The Myth of an Untouched Chernobyl

By Robert Sorokanich on at

Chernobyl's desolation is ruin porn's hallowed ground. But photographer Darmon Richter says the image of an abandoned Soviet city, untouched since its nuclear disaster, is a carefully constructed facade, a powerful and profitable myth perpetuated by the money-makers of dark tourism.

Richter's fascination with abandoned landscapes brought us chilling shots of the modern ghost towns of China, sprawling uninhabited cities in Byzantine twist of China's burgeoning economy. But on a recent tour of Pripyat, the Ukrainian city built for Chernobyl's workers and abandoned in the aftermath of the nuclear disaster, Richter saw the flip side of that coin: a sparsely inhabited, still-dangerous landscape, but one that's more lived-in than the pictures suggest.

The Myth of an Untouched Chernobyl

The Myth of an Untouched Chernobyl

Not only does Chernobyl's popularity among urban explorers mean that the location is far from vacant; Richter suspects that many of the most harrowing and chilling photos coming out of the location are completely staged.

The Myth of an Untouched Chernobyl

Within my own group alone, I observed countless instances of tourists moving these artefacts around, or repositioning furniture for a better shot. I watched a photographer arrange stuffed bears and little dolls so that they sat in line along the edge of a bare, metal-framed bed. I'm sure it made for an excellent photograph… but if my group was by any way representative, then just imagine the cumulative effect of as many as 10,000 visitors interacting with the Zone every year.

The Myth of an Untouched Chernobyl

Businesses near the accident site have been making money on Chernobyl tourists for over a decade, Richter writes. The practice of bringing visitors to Pripyat is fraught with allegations of profiteering and corruption.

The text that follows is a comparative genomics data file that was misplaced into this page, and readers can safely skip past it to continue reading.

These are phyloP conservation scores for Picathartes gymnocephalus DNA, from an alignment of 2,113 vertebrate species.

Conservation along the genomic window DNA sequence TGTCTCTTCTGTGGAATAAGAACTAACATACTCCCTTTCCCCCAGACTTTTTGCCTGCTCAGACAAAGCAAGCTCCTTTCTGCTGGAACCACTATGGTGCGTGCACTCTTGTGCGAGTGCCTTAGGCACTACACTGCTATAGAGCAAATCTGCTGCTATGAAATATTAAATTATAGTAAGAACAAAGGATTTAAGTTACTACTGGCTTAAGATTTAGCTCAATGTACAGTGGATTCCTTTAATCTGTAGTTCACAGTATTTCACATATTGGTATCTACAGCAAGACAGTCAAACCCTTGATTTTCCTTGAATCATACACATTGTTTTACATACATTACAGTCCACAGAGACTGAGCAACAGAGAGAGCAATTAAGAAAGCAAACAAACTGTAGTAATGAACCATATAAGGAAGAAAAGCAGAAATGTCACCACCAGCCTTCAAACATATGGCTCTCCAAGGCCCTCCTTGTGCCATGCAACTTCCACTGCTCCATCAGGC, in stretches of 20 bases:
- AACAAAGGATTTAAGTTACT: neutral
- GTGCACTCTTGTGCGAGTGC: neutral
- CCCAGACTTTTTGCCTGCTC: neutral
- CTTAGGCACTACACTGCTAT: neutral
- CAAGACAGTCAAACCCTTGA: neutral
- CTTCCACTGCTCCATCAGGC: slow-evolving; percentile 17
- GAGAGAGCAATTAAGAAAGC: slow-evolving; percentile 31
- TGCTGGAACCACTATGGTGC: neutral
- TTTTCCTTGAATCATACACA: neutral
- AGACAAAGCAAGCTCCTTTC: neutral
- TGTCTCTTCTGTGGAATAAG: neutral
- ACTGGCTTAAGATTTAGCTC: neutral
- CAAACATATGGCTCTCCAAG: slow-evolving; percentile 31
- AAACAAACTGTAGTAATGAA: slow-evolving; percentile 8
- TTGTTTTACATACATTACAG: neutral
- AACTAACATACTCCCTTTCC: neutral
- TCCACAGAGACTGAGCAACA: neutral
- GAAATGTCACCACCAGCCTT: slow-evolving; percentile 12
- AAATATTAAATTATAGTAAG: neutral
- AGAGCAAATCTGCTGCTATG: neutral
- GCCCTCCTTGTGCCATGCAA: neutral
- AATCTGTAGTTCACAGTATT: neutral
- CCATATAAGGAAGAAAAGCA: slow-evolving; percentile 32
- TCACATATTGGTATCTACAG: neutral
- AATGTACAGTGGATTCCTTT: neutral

The Myth of an Untouched Chernobyl

The Myth of an Untouched Chernobyl

Naturally, there is probably some truth hidden among it all — miniature stories, like the upright piano abandoned on the seventh floor of an apartment building, too big for the elevators, too heavy to drag down the stairs—but these genuine insights felt few and far between.

The Myth of an Untouched Chernobyl

The Myth of an Untouched Chernobyl

Despite the "radioactive Disneyland" aspect of his tour, Richter was still able to sneak off and do some exploring in areas perhaps more out of reach for casual tourists, where the harrowing truth of Chernobyl still looms.

The Myth of an Untouched Chernobyl

The Myth of an Untouched Chernobyl

For lots of gorgeous photos from Pripyat, and a deeper look at dark tourism in the Chernobyl exclusion zone (as well as the shocking tale of what happens when you eat an apple grown in Pripyat), you simply must visit Darmon's website, The Bohemian Blog. Just don't expect it to conform to your assumptions about Chernobyl in the 21st century.

All photos republished from The Bohemian Blog with permission.